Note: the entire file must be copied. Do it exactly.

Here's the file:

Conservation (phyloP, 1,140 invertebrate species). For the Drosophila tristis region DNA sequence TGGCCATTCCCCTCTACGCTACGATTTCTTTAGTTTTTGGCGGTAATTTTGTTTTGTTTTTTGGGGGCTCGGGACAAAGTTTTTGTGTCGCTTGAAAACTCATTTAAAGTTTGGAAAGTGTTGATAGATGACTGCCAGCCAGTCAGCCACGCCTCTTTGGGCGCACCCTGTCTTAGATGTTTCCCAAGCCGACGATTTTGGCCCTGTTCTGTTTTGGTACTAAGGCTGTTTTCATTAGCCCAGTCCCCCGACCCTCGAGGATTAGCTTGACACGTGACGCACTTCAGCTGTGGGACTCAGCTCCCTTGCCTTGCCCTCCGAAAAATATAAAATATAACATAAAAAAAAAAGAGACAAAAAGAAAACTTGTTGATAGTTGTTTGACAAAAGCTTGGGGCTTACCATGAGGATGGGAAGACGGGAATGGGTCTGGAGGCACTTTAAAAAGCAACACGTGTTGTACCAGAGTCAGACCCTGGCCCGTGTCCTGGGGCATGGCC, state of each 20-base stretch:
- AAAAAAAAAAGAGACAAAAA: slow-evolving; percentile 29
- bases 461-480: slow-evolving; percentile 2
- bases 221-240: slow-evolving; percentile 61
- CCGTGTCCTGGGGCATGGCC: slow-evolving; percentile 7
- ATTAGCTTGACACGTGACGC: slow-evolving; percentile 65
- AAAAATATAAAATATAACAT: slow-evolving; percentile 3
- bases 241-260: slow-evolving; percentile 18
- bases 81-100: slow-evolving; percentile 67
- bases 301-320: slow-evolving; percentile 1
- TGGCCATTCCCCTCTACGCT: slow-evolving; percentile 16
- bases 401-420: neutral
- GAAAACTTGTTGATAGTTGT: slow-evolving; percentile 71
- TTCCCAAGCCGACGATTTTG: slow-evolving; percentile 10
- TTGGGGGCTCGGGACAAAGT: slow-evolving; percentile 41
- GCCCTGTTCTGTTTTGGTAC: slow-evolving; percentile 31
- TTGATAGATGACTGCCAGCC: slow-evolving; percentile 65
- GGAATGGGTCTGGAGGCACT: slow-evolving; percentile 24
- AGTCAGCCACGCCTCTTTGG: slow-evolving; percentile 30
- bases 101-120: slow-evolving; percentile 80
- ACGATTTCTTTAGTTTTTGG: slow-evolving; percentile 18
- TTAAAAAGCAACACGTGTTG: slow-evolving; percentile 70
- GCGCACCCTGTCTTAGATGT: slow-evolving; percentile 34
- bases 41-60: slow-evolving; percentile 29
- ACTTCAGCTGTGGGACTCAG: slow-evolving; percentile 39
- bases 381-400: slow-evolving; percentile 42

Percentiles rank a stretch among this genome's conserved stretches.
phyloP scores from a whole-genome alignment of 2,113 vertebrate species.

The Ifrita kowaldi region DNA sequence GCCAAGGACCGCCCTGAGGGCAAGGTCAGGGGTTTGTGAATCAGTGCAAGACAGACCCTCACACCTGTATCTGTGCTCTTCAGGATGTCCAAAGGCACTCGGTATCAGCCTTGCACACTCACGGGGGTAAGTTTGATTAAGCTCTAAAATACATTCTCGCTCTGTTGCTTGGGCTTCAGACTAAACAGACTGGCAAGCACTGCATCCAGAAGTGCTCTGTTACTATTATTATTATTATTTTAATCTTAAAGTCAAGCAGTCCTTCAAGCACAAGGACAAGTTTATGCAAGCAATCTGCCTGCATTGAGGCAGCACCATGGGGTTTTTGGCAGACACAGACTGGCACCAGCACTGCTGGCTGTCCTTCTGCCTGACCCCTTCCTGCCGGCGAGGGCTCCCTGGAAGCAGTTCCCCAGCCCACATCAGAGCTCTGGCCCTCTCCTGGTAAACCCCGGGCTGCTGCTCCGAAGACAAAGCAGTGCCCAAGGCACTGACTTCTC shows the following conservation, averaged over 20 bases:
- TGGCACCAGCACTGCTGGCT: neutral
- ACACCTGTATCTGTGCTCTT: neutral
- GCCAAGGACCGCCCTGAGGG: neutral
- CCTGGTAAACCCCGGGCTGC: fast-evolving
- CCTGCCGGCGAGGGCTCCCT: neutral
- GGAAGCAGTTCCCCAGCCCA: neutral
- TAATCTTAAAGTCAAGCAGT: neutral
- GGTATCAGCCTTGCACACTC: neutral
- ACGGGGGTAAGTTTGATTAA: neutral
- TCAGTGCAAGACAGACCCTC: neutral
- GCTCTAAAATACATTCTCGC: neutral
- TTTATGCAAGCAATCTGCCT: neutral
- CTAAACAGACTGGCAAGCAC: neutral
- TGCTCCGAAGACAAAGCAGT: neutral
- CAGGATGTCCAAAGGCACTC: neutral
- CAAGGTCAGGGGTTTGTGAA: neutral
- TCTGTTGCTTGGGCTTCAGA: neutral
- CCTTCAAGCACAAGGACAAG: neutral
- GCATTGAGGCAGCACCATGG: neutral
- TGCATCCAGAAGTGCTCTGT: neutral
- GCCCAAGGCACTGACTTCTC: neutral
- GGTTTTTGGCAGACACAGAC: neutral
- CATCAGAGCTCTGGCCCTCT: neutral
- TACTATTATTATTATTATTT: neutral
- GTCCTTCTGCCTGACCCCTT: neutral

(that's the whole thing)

Conservation (phyloP, 1,140 invertebrate species). For the Drosophila tristis region DNA sequence TGGCCATTCCCCTCTACGCTACGATTTCTTTAGTTTTTGGCGGTAATTTTGTTTTGTTTTTTGGGGGCTCGGGACAAAGTTTTTGTGTCGCTTGAAAACTCATTTAAAGTTTGGAAAGTGTTGATAGATGACTGCCAGCCAGTCAGCCACGCCTCTTTGGGCGCACCCTGTCTTAGATGTTTCCCAAGCCGACGATTTTGGCCCTGTTCTGTTTTGGTACTAAGGCTGTTTTCATTAGCCCAGTCCCCCGACCCTCGAGGATTAGCTTGACACGTGACGCACTTCAGCTGTGGGACTCAGCTCCCTTGCCTTGCCCTCCGAAAAATATAAAATATAACATAAAAAAAAAAGAGACAAAAAGAAAACTTGTTGATAGTTGTTTGACAAAAGCTTGGGGCTTACCATGAGGATGGGAAGACGGGAATGGGTCTGGAGGCACTTTAAAAAGCAACACGTGTTGTACCAGAGTCAGACCCTGGCCCGTGTCCTGGGGCATGGCC, state of each 20-base stretch:
- AAAAAAAAAAGAGACAAAAA: slow-evolving; percentile 29
- bases 461-480: slow-evolving; percentile 2
- bases 221-240: slow-evolving; percentile 61
- CCGTGTCCTGGGGCATGGCC: slow-evolving; percentile 7
- ATTAGCTTGACACGTGACGC: slow-evolving; percentile 65
- AAAAATATAAAATATAACAT: slow-evolving; percentile 3
- bases 241-260: slow-evolving; percentile 18
- bases 81-100: slow-evolving; percentile 67
- bases 301-320: slow-evolving; percentile 1
- TGGCCATTCCCCTCTACGCT: slow-evolving; percentile 16
- bases 401-420: neutral
- GAAAACTTGTTGATAGTTGT: slow-evolving; percentile 71
- TTCCCAAGCCGACGATTTTG: slow-evolving; percentile 10
- TTGGGGGCTCGGGACAAAGT: slow-evolving; percentile 41
- GCCCTGTTCTGTTTTGGTAC: slow-evolving; percentile 31
- TTGATAGATGACTGCCAGCC: slow-evolving; percentile 65
- GGAATGGGTCTGGAGGCACT: slow-evolving; percentile 24
- AGTCAGCCACGCCTCTTTGG: slow-evolving; percentile 30
- bases 101-120: slow-evolving; percentile 80
- ACGATTTCTTTAGTTTTTGG: slow-evolving; percentile 18
- TTAAAAAGCAACACGTGTTG: slow-evolving; percentile 70
- GCGCACCCTGTCTTAGATGT: slow-evolving; percentile 34
- bases 41-60: slow-evolving; percentile 29
- ACTTCAGCTGTGGGACTCAG: slow-evolving; percentile 39
- bases 381-400: slow-evolving; percentile 42

Percentiles rank a stretch among this genome's conserved stretches.
phyloP scores from a whole-genome alignment of 2,113 vertebrate species.

The Ifrita kowaldi region DNA sequence GCCAAGGACCGCCCTGAGGGCAAGGTCAGGGGTTTGTGAATCAGTGCAAGACAGACCCTCACACCTGTATCTGTGCTCTTCAGGATGTCCAAAGGCACTCGGTATCAGCCTTGCACACTCACGGGGGTAAGTTTGATTAAGCTCTAAAATACATTCTCGCTCTGTTGCTTGGGCTTCAGACTAAACAGACTGGCAAGCACTGCATCCAGAAGTGCTCTGTTACTATTATTATTATTATTTTAATCTTAAAGTCAAGCAGTCCTTCAAGCACAAGGACAAGTTTATGCAAGCAATCTGCCTGCATTGAGGCAGCACCATGGGGTTTTTGGCAGACACAGACTGGCACCAGCACTGCTGGCTGTCCTTCTGCCTGACCCCTTCCTGCCGGCGAGGGCTCCCTGGAAGCAGTTCCCCAGCCCACATCAGAGCTCTGGCCCTCTCCTGGTAAACCCCGGGCTGCTGCTCCGAAGACAAAGCAGTGCCCAAGGCACTGACTTCTC shows the following conservation, averaged over 20 bases:
- TGGCACCAGCACTGCTGGCT: neutral
- ACACCTGTATCTGTGCTCTT: neutral
- GCCAAGGACCGCCCTGAGGG: neutral
- CCTGGTAAACCCCGGGCTGC: fast-evolving
- CCTGCCGGCGAGGGCTCCCT: neutral
- GGAAGCAGTTCCCCAGCCCA: neutral
- TAATCTTAAAGTCAAGCAGT: neutral
- GGTATCAGCCTTGCACACTC: neutral
- ACGGGGGTAAGTTTGATTAA: neutral
- TCAGTGCAAGACAGACCCTC: neutral
- GCTCTAAAATACATTCTCGC: neutral
- TTTATGCAAGCAATCTGCCT: neutral
- CTAAACAGACTGGCAAGCAC: neutral
- TGCTCCGAAGACAAAGCAGT: neutral
- CAGGATGTCCAAAGGCACTC: neutral
- CAAGGTCAGGGGTTTGTGAA: neutral
- TCTGTTGCTTGGGCTTCAGA: neutral
- CCTTCAAGCACAAGGACAAG: neutral
- GCATTGAGGCAGCACCATGG: neutral
- TGCATCCAGAAGTGCTCTGT: neutral
- GCCCAAGGCACTGACTTCTC: neutral
- GGTTTTTGGCAGACACAGAC: neutral
- CATCAGAGCTCTGGCCCTCT: neutral
- TACTATTATTATTATTATTT: neutral
- GTCCTTCTGCCTGACCCCTT: neutral